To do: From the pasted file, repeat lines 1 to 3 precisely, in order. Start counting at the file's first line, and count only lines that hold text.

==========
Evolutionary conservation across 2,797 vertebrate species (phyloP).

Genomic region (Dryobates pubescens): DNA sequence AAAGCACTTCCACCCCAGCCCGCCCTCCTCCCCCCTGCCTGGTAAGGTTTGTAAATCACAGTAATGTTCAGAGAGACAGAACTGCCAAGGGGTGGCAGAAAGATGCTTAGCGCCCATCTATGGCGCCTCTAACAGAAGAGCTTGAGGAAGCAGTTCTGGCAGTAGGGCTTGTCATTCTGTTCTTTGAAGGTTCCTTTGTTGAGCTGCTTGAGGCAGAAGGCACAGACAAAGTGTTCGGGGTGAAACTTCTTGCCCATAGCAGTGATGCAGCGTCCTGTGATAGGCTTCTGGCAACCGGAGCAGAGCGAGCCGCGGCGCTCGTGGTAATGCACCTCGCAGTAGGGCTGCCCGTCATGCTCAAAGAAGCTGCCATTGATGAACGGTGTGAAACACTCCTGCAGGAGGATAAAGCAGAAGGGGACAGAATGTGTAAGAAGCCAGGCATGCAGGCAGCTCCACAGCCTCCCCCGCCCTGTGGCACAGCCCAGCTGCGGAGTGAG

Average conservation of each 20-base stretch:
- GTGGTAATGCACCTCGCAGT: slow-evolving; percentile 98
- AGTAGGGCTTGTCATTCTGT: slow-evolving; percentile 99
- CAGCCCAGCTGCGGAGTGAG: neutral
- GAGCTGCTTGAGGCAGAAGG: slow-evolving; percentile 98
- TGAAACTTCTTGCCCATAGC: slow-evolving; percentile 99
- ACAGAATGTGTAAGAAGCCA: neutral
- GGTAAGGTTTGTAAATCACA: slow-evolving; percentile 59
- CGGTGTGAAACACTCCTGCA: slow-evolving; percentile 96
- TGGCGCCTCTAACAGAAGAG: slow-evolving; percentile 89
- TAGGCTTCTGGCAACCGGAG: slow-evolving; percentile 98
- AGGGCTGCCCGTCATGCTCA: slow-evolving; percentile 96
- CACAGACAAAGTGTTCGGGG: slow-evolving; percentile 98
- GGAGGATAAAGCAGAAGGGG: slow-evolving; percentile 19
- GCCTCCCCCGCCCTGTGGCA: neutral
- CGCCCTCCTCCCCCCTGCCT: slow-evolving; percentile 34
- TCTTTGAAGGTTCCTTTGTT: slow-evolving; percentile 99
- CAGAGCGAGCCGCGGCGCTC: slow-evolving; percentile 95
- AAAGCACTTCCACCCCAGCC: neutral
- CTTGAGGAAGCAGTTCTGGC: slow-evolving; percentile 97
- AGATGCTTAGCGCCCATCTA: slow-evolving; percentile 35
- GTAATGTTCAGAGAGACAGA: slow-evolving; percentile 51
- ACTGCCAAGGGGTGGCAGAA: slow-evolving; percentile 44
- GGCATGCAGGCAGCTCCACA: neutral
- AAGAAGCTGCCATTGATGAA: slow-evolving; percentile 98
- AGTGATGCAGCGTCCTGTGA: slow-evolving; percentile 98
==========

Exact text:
Evolutionary conservation across 2,797 vertebrate species (phyloP).

Genomic region (Dryobates pubescens): DNA sequence AAAGCACTTCCACCCCAGCCCGCCCTCCTCCCCCCTGCCTGGTAAGGTTTGTAAATCACAGTAATGTTCAGAGAGACAGAACTGCCAAGGGGTGGCAGAAAGATGCTTAGCGCCCATCTATGGCGCCTCTAACAGAAGAGCTTGAGGAAGCAGTTCTGGCAGTAGGGCTTGTCATTCTGTTCTTTGAAGGTTCCTTTGTTGAGCTGCTTGAGGCAGAAGGCACAGACAAAGTGTTCGGGGTGAAACTTCTTGCCCATAGCAGTGATGCAGCGTCCTGTGATAGGCTTCTGGCAACCGGAGCAGAGCGAGCCGCGGCGCTCGTGGTAATGCACCTCGCAGTAGGGCTGCCCGTCATGCTCAAAGAAGCTGCCATTGATGAACGGTGTGAAACACTCCTGCAGGAGGATAAAGCAGAAGGGGACAGAATGTGTAAGAAGCCAGGCATGCAGGCAGCTCCACAGCCTCCCCCGCCCTGTGGCACAGCCCAGCTGCGGAGTGAG

Average conservation of each 20-base stretch: